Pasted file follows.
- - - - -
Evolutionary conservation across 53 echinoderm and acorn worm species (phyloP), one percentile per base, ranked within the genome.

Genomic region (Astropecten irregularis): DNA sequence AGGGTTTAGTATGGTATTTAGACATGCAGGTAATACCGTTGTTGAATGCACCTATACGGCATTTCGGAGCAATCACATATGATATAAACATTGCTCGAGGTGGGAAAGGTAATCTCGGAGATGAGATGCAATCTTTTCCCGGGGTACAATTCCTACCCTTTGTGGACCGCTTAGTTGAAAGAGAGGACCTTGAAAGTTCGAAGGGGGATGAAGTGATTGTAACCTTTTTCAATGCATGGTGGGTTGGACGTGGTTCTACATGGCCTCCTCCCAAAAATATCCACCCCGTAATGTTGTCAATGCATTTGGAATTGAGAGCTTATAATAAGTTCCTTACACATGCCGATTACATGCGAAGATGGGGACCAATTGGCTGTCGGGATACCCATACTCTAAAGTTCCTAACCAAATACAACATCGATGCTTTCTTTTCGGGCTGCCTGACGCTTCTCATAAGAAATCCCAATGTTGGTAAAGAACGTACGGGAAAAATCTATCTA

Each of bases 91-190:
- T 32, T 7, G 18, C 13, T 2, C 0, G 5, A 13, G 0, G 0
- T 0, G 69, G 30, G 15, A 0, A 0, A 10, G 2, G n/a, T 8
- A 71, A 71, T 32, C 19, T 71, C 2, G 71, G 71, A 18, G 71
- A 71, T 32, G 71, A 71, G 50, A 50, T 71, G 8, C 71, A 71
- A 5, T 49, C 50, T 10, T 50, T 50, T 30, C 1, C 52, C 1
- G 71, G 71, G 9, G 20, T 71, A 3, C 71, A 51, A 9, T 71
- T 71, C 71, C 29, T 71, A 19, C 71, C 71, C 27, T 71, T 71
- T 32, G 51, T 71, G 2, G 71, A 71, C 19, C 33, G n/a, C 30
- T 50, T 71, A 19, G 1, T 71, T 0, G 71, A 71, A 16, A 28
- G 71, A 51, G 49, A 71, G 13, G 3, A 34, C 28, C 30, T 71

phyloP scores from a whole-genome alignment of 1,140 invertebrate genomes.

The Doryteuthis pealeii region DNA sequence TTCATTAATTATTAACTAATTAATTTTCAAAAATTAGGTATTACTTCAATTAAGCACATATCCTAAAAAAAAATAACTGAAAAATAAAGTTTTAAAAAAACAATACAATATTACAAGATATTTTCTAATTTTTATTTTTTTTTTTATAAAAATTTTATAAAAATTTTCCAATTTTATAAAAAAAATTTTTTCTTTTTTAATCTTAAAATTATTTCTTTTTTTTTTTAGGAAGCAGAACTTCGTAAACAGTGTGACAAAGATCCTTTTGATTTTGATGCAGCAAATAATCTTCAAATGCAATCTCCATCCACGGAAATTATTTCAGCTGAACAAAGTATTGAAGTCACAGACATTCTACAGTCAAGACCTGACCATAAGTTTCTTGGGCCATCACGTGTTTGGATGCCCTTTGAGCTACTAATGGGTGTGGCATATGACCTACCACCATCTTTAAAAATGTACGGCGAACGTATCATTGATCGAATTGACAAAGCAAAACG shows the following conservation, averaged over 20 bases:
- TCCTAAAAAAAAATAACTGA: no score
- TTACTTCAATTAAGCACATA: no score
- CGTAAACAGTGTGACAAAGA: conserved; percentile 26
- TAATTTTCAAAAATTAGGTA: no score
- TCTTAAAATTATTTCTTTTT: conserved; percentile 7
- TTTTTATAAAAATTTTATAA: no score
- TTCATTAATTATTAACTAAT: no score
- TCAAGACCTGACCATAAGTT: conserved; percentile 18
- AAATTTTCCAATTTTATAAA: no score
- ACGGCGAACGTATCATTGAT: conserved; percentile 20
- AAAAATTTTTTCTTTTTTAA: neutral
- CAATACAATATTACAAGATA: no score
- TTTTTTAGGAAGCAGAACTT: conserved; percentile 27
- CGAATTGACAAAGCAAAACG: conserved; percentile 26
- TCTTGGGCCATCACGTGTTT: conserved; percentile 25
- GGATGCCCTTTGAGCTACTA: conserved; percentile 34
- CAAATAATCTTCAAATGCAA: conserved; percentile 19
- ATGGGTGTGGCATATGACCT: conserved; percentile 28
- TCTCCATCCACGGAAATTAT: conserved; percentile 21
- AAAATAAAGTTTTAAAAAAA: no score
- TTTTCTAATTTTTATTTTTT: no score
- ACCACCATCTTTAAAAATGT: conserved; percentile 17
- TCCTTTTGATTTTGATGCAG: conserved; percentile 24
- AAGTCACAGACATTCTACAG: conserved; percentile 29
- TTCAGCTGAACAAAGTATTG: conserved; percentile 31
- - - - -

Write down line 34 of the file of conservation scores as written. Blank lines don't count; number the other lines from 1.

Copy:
- TCTCCATCCACGGAAATTAT: conserved; percentile 21